Google Grants $6M to ‘Innovative’ Diversity Projects From Newsrooms

Diversity in news, from who is covered to who is considered an expert, has long been discussed as vital, but a series of newsroom projects are getting funding from Google in an effort to bring truly diverse coverage closer to reality.

As part of its “innovation challenge” this year, the Google News Initiative asked newsrooms to apply with their ideas for closing the gaps in news coverage, which often leaves out the perspectives of different groups of people, be it those identifying as BIPOC or LGBTQ. While the challenge was actually unveiled in late February, before the coronavirus pandemic upended daily life and business along with it, the application deadline was extended to September. All told, Google received 215 applications and ended up selecting 33.

“When we finally closed the application, we were impressed by the number of applications and the quilt of application that we got,” said LaToya Drake, Google’s head of media representation. “I read every application and really, it was hard to say no to anyone.”

Other people on the selection committee were Nancy Lane, chief executive officer of the Local Media Association; Donna Ladd, cofounder of the Mississippi Free Press, and Alberto Mendoza, executive director of the National Association of Hispanic Journalists.

Among those projects selected by the group is one from Vox and two from Gannett. Vox, which operates its namesake site, New York Magazine and Recode, among others, is set to create a “comprehensive, inclusive open-sourced style guide and editing resources designed to deliver lasting change.” Gannett, the largest newspaper publisher in the U.S., is set to create something called the “diversity dashboard,” which will use geo-location to show newsrooms which communities are being covered, the topics being covered alongside census data. “The goal is for newsrooms to avoid gaps in coverage and build trust,” the description of the project reads. It’s also creating a database dubbed “Pass the Mic” of expert sources from “underrepresented communities,” including women, people of color and LGBTQ people, that will include the ability to nominate others for inclusion in the database.

Tackling and automating diversity in sourcing for news stories is one of the more “practical” ideas that Drake, who stepped into her new role at Google over the summer, is excited to see come out of this challenge. Next City in Pennsylvania was also selected for funding with a tool to track diversity of sources, as did another group of machine learning and tracking tools created by The Lenfest Local Lab, the Brown Institute and The Philadelphia Inquirer and a separate tool created at Ryerson University in Canada.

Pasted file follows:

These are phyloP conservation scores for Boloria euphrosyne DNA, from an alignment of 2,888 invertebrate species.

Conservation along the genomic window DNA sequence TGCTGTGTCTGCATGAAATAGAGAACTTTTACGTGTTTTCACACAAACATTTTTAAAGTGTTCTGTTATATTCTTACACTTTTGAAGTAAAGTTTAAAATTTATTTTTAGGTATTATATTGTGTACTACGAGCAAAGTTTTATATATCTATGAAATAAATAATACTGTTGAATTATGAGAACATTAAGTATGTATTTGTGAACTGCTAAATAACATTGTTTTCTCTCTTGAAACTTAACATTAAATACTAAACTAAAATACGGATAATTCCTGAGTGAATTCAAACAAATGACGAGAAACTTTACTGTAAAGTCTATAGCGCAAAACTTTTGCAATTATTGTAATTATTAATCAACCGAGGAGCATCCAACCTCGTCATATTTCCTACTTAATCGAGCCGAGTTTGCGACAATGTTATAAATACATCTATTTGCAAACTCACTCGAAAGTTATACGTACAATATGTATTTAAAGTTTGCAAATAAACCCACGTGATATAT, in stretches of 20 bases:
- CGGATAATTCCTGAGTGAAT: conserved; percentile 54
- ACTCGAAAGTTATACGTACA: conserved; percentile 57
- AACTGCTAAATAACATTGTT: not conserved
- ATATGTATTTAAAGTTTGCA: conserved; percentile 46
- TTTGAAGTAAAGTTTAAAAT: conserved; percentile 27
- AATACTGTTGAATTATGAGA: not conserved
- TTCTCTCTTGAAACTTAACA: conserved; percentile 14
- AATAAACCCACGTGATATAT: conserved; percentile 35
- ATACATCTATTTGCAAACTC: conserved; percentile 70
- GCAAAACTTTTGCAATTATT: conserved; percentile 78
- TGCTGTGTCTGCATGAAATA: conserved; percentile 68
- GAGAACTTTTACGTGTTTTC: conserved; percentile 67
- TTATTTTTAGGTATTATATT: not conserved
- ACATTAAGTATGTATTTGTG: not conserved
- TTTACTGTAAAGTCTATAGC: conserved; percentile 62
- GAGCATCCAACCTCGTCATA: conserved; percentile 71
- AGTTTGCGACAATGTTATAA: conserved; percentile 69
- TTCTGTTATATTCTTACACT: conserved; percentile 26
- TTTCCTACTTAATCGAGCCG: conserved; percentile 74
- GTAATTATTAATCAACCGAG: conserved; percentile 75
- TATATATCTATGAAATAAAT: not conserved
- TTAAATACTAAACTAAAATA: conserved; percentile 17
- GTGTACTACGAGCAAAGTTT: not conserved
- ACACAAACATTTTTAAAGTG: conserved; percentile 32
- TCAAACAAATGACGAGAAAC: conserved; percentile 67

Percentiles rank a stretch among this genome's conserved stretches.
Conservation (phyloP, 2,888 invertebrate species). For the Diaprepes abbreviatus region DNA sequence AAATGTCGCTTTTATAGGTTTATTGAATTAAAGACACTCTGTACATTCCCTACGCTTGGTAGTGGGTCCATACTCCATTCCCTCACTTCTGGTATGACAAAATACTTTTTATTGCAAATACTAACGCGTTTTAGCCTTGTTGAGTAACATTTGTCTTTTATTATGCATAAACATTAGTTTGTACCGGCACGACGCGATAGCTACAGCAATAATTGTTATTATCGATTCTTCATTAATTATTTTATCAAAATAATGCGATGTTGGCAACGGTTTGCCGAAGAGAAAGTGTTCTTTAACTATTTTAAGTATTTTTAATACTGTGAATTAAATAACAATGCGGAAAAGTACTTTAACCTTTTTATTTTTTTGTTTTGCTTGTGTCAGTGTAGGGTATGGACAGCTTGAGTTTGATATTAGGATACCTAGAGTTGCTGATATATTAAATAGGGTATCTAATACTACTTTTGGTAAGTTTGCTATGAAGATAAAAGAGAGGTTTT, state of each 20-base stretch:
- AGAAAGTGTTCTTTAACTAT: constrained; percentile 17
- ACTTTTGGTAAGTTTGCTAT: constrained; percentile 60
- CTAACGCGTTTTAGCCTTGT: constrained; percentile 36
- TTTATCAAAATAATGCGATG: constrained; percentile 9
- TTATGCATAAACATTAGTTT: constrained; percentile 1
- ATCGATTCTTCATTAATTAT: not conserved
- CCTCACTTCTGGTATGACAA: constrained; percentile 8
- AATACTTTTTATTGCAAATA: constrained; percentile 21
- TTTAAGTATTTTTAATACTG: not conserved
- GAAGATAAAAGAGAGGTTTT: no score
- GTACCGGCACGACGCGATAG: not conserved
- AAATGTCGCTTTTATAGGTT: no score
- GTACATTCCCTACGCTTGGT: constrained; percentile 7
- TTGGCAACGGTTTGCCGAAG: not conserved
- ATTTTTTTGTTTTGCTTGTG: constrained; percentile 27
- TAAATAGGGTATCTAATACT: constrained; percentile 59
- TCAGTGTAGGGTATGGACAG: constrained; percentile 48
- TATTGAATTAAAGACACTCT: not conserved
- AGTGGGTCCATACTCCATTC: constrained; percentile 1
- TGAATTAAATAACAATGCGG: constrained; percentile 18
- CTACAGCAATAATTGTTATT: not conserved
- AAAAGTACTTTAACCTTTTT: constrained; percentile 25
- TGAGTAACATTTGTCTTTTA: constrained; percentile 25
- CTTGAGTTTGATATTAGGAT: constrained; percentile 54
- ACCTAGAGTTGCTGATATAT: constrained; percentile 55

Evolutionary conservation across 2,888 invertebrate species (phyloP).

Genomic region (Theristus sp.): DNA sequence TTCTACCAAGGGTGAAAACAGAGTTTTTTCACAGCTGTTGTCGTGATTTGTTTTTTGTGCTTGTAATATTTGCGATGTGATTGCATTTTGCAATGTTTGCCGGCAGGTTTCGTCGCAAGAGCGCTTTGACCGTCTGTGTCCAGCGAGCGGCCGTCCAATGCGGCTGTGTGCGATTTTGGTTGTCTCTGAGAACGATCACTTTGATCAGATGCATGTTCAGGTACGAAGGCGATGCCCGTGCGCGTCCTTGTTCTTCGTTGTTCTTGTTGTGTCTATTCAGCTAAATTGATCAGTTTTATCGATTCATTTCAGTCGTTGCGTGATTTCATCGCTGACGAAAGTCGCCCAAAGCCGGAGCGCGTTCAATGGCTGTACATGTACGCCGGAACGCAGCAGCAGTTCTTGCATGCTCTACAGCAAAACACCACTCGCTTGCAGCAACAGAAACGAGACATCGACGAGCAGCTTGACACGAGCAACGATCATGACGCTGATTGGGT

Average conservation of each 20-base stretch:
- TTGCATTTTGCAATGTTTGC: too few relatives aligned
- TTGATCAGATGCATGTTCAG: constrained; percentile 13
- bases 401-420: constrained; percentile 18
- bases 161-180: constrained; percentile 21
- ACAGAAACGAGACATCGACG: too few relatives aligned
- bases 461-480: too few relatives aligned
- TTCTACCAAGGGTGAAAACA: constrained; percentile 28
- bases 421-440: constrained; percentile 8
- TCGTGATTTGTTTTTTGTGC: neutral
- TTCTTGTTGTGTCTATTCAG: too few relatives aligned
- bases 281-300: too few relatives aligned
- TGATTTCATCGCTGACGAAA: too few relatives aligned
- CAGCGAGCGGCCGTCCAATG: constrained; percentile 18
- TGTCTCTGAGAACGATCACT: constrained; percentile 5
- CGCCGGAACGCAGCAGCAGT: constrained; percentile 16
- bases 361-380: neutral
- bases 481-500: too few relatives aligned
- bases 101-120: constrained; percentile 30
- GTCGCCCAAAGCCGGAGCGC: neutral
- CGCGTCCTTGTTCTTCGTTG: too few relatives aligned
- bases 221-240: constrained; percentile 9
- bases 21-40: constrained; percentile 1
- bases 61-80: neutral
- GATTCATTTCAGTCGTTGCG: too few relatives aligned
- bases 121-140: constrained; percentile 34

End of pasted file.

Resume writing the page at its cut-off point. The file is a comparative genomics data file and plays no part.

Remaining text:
Aside from Vox and Gannett, most of the projects receiving funding from Google are coming out of smaller newsrooms and organizations. The Educational Video Center in New York is getting funding for its idea to “distribute and monetize youth-produced documentary films” from its archive in an effort to get more youth voices into the public conversation. The Houston Defender is getting funding to simply help in its shift to a more modern, digital publication, and away from a reliance on print, allowing its coverage to better reach the Black and Latino communities it covers.

With the extended application period afforded by the delay in closing this year’s innovation challenge, Drake said she was able to spend a lot of time doing outreach or “demystifying” what Google was looking for from applicants.

“In many conversations I had, people saw this as us asking for suggestions on new technology or AI,” Drake said. “It’s not just tech we’re looking for or the next whizbang idea. Sometimes, innovation is just transforming a business. And do that from where you already are.”

This being the first time Google is giving away money for news projects specifically focused on diversity, Drake seemed to have her work cut out for her.

“We did a lot of groundwork, just to make sure people and newsrooms working in diverse communities knew this was a thing,” Drake said. ‘We’re giving out money, but it’s hard to give it out if people don’t know it exists and aren’t encouraged to apply.”

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